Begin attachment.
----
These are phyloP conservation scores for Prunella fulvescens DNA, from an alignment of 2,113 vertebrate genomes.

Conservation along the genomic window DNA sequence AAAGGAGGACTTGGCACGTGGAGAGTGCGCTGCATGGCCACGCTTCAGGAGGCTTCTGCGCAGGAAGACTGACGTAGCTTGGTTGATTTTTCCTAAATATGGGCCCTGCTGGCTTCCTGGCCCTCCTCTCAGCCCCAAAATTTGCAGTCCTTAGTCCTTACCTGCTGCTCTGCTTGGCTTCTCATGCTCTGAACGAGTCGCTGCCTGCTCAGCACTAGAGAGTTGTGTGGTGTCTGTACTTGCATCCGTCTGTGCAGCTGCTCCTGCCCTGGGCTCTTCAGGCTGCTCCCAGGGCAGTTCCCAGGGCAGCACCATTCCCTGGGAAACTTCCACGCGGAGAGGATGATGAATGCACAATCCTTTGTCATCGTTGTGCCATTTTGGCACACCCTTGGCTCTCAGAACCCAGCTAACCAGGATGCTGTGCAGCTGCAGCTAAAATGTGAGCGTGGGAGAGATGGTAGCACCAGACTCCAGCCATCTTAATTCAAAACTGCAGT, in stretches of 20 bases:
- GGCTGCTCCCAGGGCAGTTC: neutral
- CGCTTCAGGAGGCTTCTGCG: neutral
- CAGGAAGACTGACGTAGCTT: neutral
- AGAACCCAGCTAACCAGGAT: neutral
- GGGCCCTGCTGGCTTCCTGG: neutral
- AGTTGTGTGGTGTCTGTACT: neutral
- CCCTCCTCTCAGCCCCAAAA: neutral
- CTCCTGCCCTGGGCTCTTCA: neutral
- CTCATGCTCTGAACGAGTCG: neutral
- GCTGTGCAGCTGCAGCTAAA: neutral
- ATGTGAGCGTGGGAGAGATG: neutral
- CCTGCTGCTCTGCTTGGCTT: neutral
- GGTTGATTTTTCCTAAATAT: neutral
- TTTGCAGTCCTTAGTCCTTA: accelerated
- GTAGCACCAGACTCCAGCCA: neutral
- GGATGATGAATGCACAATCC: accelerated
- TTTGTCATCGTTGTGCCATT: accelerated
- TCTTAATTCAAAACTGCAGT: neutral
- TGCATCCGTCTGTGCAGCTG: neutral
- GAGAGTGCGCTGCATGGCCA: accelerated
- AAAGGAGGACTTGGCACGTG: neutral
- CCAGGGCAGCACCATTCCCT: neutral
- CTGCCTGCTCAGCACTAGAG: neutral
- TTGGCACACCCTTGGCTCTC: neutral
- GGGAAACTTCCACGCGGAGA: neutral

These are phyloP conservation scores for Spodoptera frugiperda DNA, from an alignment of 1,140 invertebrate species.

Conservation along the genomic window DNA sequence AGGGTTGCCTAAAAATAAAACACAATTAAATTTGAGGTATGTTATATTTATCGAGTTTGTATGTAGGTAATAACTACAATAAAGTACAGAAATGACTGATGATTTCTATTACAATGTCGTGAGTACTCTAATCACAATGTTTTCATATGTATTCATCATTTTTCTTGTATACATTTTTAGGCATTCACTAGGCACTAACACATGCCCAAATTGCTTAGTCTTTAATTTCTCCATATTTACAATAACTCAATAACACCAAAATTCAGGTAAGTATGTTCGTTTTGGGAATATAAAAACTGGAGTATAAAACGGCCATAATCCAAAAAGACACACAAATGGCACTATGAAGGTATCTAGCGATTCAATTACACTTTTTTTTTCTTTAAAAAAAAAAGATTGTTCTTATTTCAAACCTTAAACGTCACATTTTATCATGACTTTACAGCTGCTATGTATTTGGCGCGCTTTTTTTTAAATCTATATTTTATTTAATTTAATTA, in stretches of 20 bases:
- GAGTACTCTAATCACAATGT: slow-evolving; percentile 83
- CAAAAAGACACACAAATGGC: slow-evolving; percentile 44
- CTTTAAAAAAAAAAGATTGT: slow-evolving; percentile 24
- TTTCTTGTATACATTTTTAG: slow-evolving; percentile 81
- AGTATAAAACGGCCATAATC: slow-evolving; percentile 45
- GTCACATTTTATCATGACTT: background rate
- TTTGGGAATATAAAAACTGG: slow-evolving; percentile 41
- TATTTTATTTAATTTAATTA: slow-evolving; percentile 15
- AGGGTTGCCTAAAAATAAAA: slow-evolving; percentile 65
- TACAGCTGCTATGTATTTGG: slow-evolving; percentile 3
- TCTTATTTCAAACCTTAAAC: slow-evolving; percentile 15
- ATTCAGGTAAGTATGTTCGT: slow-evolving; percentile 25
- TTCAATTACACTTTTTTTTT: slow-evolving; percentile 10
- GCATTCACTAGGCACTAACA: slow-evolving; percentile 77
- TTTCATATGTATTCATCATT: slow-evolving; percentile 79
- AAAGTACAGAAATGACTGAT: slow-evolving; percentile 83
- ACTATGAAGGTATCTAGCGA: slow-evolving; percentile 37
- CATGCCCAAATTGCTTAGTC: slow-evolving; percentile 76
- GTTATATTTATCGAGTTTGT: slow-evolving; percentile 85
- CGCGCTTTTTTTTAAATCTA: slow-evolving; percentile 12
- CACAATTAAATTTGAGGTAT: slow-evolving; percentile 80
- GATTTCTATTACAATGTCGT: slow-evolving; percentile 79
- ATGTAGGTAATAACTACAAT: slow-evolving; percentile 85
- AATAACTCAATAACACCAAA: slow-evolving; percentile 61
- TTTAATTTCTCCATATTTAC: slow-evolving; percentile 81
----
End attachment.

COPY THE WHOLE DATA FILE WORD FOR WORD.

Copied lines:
These are phyloP conservation scores for Prunella fulvescens DNA, from an alignment of 2,113 vertebrate genomes.

Conservation along the genomic window DNA sequence AAAGGAGGACTTGGCACGTGGAGAGTGCGCTGCATGGCCACGCTTCAGGAGGCTTCTGCGCAGGAAGACTGACGTAGCTTGGTTGATTTTTCCTAAATATGGGCCCTGCTGGCTTCCTGGCCCTCCTCTCAGCCCCAAAATTTGCAGTCCTTAGTCCTTACCTGCTGCTCTGCTTGGCTTCTCATGCTCTGAACGAGTCGCTGCCTGCTCAGCACTAGAGAGTTGTGTGGTGTCTGTACTTGCATCCGTCTGTGCAGCTGCTCCTGCCCTGGGCTCTTCAGGCTGCTCCCAGGGCAGTTCCCAGGGCAGCACCATTCCCTGGGAAACTTCCACGCGGAGAGGATGATGAATGCACAATCCTTTGTCATCGTTGTGCCATTTTGGCACACCCTTGGCTCTCAGAACCCAGCTAACCAGGATGCTGTGCAGCTGCAGCTAAAATGTGAGCGTGGGAGAGATGGTAGCACCAGACTCCAGCCATCTTAATTCAAAACTGCAGT, in stretches of 20 bases:
- GGCTGCTCCCAGGGCAGTTC: neutral
- CGCTTCAGGAGGCTTCTGCG: neutral
- CAGGAAGACTGACGTAGCTT: neutral
- AGAACCCAGCTAACCAGGAT: neutral
- GGGCCCTGCTGGCTTCCTGG: neutral
- AGTTGTGTGGTGTCTGTACT: neutral
- CCCTCCTCTCAGCCCCAAAA: neutral
- CTCCTGCCCTGGGCTCTTCA: neutral
- CTCATGCTCTGAACGAGTCG: neutral
- GCTGTGCAGCTGCAGCTAAA: neutral
- ATGTGAGCGTGGGAGAGATG: neutral
- CCTGCTGCTCTGCTTGGCTT: neutral
- GGTTGATTTTTCCTAAATAT: neutral
- TTTGCAGTCCTTAGTCCTTA: accelerated
- GTAGCACCAGACTCCAGCCA: neutral
- GGATGATGAATGCACAATCC: accelerated
- TTTGTCATCGTTGTGCCATT: accelerated
- TCTTAATTCAAAACTGCAGT: neutral
- TGCATCCGTCTGTGCAGCTG: neutral
- GAGAGTGCGCTGCATGGCCA: accelerated
- AAAGGAGGACTTGGCACGTG: neutral
- CCAGGGCAGCACCATTCCCT: neutral
- CTGCCTGCTCAGCACTAGAG: neutral
- TTGGCACACCCTTGGCTCTC: neutral
- GGGAAACTTCCACGCGGAGA: neutral

These are phyloP conservation scores for Spodoptera frugiperda DNA, from an alignment of 1,140 invertebrate species.

Conservation along the genomic window DNA sequence AGGGTTGCCTAAAAATAAAACACAATTAAATTTGAGGTATGTTATATTTATCGAGTTTGTATGTAGGTAATAACTACAATAAAGTACAGAAATGACTGATGATTTCTATTACAATGTCGTGAGTACTCTAATCACAATGTTTTCATATGTATTCATCATTTTTCTTGTATACATTTTTAGGCATTCACTAGGCACTAACACATGCCCAAATTGCTTAGTCTTTAATTTCTCCATATTTACAATAACTCAATAACACCAAAATTCAGGTAAGTATGTTCGTTTTGGGAATATAAAAACTGGAGTATAAAACGGCCATAATCCAAAAAGACACACAAATGGCACTATGAAGGTATCTAGCGATTCAATTACACTTTTTTTTTCTTTAAAAAAAAAAGATTGTTCTTATTTCAAACCTTAAACGTCACATTTTATCATGACTTTACAGCTGCTATGTATTTGGCGCGCTTTTTTTTAAATCTATATTTTATTTAATTTAATTA, in stretches of 20 bases:
- GAGTACTCTAATCACAATGT: slow-evolving; percentile 83
- CAAAAAGACACACAAATGGC: slow-evolving; percentile 44
- CTTTAAAAAAAAAAGATTGT: slow-evolving; percentile 24
- TTTCTTGTATACATTTTTAG: slow-evolving; percentile 81
- AGTATAAAACGGCCATAATC: slow-evolving; percentile 45
- GTCACATTTTATCATGACTT: background rate
- TTTGGGAATATAAAAACTGG: slow-evolving; percentile 41
- TATTTTATTTAATTTAATTA: slow-evolving; percentile 15
- AGGGTTGCCTAAAAATAAAA: slow-evolving; percentile 65
- TACAGCTGCTATGTATTTGG: slow-evolving; percentile 3
- TCTTATTTCAAACCTTAAAC: slow-evolving; percentile 15
- ATTCAGGTAAGTATGTTCGT: slow-evolving; percentile 25
- TTCAATTACACTTTTTTTTT: slow-evolving; percentile 10
- GCATTCACTAGGCACTAACA: slow-evolving; percentile 77
- TTTCATATGTATTCATCATT: slow-evolving; percentile 79
- AAAGTACAGAAATGACTGAT: slow-evolving; percentile 83
- ACTATGAAGGTATCTAGCGA: slow-evolving; percentile 37
- CATGCCCAAATTGCTTAGTC: slow-evolving; percentile 76
- GTTATATTTATCGAGTTTGT: slow-evolving; percentile 85
- CGCGCTTTTTTTTAAATCTA: slow-evolving; percentile 12
- CACAATTAAATTTGAGGTAT: slow-evolving; percentile 80
- GATTTCTATTACAATGTCGT: slow-evolving; percentile 79
- ATGTAGGTAATAACTACAAT: slow-evolving; percentile 85
- AATAACTCAATAACACCAAA: slow-evolving; percentile 61
- TTTAATTTCTCCATATTTAC: slow-evolving; percentile 81